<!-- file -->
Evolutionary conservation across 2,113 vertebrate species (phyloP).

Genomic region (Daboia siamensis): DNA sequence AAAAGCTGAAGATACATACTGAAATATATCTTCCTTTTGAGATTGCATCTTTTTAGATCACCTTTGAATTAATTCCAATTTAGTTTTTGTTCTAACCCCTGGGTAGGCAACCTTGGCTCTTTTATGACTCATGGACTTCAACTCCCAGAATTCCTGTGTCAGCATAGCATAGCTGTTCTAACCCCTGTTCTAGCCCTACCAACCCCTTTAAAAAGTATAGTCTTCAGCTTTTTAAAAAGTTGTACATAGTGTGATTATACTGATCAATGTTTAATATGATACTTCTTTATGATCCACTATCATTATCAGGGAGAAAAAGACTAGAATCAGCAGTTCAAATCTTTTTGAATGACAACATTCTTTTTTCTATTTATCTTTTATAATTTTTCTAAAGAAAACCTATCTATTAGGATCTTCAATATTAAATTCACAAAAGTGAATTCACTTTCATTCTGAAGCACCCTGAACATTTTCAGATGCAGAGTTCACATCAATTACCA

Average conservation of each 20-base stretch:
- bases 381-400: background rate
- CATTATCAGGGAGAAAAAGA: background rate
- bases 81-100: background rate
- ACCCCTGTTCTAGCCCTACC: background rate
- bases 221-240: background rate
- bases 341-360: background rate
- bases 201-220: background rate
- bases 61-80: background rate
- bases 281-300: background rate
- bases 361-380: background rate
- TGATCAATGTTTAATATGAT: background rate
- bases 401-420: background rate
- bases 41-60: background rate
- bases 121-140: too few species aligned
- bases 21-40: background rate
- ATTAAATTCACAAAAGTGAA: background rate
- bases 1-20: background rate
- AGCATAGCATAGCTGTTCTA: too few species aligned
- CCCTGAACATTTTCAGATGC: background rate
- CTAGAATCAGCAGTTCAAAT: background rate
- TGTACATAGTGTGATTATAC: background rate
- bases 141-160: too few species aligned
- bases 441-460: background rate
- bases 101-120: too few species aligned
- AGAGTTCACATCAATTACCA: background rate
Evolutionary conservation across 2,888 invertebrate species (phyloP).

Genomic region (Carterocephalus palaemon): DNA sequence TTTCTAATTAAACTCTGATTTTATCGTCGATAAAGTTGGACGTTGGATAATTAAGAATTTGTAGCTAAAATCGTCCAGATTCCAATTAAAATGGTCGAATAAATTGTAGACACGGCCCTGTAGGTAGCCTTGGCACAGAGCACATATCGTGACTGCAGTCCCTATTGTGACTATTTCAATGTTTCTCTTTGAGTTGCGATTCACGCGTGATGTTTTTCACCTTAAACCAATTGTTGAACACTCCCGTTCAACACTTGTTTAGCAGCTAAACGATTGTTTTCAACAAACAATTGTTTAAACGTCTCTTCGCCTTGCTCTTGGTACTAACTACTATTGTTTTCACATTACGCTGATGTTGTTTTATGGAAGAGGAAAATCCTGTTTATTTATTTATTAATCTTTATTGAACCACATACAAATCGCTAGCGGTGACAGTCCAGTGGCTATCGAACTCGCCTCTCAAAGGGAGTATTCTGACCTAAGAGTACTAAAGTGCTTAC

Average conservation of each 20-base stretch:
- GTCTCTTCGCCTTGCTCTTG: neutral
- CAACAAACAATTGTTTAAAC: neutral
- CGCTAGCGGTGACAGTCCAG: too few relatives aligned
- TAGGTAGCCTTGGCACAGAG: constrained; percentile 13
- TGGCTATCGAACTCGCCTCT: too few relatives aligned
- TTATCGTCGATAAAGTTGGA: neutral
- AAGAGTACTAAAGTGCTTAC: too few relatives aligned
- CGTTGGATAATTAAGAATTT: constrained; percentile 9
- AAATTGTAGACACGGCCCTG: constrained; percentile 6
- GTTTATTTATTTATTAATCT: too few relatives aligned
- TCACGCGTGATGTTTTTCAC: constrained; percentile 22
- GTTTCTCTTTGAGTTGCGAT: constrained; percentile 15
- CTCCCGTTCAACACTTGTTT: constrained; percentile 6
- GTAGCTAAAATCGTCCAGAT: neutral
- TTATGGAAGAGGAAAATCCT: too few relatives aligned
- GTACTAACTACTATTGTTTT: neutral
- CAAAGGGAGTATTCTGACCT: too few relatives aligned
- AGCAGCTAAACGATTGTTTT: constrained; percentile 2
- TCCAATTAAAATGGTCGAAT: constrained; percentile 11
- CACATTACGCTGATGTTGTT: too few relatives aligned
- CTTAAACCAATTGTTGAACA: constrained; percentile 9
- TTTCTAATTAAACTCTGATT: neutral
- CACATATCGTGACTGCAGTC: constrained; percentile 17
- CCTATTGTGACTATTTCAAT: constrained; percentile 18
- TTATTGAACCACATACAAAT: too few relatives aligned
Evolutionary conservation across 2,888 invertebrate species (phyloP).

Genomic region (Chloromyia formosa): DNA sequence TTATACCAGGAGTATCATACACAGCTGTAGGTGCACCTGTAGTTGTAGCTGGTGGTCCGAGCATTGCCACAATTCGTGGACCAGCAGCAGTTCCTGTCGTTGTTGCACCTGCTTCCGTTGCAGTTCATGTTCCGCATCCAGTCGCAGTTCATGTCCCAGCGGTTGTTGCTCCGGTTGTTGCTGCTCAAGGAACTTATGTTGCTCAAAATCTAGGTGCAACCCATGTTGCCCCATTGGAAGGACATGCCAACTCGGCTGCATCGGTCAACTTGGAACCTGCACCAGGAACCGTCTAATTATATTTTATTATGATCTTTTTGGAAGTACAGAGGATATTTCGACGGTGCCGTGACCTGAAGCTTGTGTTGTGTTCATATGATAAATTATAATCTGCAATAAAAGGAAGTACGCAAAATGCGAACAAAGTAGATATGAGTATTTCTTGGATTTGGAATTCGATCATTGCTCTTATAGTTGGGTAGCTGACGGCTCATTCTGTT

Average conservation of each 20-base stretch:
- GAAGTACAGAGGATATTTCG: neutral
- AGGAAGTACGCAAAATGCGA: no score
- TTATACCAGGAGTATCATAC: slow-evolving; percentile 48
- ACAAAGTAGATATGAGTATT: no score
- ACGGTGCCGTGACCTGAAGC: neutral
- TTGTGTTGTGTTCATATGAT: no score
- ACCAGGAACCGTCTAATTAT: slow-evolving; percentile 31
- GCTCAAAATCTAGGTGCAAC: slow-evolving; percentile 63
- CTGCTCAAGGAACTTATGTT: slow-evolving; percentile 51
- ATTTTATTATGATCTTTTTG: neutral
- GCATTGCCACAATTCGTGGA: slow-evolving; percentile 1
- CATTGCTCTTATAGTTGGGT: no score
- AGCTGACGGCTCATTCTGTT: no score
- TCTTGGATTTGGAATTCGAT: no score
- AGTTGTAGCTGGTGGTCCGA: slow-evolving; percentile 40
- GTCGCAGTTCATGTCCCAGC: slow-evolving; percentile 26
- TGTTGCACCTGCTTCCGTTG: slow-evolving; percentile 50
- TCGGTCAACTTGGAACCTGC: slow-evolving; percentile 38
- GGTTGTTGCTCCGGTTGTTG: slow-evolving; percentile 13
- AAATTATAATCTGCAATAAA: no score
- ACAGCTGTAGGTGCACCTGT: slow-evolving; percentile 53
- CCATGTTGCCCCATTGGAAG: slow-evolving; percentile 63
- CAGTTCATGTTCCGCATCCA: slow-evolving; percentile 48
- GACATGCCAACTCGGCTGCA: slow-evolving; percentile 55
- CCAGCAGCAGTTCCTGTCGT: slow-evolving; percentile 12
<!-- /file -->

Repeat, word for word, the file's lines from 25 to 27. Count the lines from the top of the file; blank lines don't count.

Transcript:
- bases 141-160: too few species aligned
- bases 441-460: background rate
- bases 101-120: too few species aligned